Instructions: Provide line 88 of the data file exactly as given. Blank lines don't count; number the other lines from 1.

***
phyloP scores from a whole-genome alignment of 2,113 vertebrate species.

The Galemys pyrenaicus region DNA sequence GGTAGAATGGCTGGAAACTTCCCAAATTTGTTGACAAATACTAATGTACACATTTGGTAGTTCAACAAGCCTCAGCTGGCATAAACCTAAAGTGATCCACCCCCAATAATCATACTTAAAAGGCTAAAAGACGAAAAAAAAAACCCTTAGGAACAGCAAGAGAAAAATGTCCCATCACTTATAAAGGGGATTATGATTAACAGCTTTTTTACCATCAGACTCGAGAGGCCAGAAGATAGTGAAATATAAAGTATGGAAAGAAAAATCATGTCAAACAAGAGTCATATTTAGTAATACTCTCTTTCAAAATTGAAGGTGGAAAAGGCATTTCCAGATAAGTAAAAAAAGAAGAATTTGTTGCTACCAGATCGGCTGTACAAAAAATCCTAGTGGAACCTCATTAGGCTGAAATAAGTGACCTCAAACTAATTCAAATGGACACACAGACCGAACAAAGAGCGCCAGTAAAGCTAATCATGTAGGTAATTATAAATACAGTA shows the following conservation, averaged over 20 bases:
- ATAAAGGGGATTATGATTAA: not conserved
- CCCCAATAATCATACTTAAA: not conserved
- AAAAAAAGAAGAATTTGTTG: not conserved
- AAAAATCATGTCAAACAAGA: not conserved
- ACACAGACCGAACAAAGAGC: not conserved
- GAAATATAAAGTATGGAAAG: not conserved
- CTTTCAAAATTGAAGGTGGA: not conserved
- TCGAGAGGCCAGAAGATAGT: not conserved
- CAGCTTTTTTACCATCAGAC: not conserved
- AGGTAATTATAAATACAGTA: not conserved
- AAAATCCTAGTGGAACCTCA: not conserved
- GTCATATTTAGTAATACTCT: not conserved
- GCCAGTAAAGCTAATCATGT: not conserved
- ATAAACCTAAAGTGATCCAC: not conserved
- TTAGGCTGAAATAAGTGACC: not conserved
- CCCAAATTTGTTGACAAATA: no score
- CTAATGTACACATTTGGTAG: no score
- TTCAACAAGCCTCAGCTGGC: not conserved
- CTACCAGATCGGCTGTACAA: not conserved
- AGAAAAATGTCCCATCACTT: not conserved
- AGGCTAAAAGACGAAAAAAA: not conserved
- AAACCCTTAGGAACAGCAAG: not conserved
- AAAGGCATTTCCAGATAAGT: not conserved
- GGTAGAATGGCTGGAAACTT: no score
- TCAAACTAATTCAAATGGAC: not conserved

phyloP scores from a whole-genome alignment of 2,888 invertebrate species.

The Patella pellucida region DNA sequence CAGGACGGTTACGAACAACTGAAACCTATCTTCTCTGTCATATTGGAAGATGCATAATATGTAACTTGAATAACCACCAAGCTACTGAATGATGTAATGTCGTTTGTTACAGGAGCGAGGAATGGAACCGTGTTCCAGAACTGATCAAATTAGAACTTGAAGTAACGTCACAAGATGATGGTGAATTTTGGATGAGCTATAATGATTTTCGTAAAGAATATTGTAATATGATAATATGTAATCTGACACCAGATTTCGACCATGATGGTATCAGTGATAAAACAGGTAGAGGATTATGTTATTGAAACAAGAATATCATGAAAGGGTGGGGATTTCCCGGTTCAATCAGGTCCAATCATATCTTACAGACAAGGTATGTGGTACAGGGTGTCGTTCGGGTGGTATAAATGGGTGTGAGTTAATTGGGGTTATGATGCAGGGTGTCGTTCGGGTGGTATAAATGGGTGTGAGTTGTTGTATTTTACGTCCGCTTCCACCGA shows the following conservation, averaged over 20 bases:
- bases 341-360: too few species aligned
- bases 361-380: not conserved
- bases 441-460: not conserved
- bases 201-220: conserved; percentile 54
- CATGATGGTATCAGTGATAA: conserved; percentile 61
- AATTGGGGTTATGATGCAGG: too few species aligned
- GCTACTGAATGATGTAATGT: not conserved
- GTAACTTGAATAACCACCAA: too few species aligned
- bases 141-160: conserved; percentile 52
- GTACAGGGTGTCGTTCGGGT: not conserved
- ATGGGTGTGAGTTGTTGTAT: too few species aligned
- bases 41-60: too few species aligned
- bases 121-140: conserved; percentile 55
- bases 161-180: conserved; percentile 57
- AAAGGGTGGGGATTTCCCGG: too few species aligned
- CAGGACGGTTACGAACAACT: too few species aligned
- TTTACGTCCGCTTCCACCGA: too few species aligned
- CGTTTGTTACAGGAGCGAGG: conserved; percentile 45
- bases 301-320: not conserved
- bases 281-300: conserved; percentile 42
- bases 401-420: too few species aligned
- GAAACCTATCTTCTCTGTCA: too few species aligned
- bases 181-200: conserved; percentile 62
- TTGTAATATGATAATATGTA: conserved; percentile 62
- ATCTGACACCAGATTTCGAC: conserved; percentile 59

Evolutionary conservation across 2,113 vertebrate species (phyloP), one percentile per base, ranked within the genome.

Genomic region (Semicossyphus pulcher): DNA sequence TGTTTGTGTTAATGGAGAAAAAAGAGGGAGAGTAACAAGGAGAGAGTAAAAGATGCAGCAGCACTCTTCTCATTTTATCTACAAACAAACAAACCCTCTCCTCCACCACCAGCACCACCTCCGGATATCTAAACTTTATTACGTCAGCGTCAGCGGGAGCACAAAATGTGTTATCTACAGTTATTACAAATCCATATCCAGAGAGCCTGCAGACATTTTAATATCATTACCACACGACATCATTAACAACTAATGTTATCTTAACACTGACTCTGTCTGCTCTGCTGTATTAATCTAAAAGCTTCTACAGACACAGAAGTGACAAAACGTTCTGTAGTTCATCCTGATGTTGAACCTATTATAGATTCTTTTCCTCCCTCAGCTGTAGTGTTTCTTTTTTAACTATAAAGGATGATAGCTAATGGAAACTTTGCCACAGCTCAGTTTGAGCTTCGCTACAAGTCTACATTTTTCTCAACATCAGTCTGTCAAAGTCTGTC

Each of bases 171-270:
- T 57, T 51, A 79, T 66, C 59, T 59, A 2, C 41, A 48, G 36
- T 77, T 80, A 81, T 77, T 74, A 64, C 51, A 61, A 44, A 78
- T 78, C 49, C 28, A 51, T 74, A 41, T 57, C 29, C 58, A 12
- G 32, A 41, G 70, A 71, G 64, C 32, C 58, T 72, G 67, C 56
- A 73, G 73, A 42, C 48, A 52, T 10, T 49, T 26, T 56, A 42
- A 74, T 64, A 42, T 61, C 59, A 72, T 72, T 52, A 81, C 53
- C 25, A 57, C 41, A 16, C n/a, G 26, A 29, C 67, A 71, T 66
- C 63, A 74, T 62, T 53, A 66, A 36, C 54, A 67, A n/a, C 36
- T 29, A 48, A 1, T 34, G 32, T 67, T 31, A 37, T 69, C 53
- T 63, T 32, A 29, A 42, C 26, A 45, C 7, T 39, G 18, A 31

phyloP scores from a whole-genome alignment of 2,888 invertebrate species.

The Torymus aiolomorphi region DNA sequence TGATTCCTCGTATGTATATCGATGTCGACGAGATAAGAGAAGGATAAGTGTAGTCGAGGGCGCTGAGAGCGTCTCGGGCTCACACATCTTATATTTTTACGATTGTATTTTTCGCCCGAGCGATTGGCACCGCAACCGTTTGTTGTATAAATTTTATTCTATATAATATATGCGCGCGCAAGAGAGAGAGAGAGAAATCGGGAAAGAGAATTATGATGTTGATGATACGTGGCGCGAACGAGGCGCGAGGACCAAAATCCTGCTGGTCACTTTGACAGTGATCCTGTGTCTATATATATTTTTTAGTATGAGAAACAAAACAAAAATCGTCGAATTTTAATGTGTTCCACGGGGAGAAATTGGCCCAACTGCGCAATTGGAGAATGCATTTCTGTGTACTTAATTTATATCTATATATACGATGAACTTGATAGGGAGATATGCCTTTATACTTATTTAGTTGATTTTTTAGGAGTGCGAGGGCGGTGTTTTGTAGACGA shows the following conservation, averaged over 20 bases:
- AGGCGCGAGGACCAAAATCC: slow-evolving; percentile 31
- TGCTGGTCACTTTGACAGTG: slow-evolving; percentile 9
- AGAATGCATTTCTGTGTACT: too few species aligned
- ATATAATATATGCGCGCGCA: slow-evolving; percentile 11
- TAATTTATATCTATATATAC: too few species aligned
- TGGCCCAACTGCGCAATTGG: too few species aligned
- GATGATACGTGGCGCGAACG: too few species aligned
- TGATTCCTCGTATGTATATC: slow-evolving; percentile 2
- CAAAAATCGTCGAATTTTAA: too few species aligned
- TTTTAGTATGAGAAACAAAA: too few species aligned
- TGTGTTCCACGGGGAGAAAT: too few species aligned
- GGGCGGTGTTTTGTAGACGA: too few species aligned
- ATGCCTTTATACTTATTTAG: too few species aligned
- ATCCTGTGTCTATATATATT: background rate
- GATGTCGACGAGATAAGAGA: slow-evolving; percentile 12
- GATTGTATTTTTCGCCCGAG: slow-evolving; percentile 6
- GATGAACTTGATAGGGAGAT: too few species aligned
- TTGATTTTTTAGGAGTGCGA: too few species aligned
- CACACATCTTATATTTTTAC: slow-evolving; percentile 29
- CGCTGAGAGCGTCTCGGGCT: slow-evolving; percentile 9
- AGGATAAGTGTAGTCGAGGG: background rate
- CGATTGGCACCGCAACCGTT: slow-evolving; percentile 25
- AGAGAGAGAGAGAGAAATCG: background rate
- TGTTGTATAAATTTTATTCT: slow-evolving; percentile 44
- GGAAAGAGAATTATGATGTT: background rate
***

- CACACATCTTATATTTTTAC: slow-evolving; percentile 29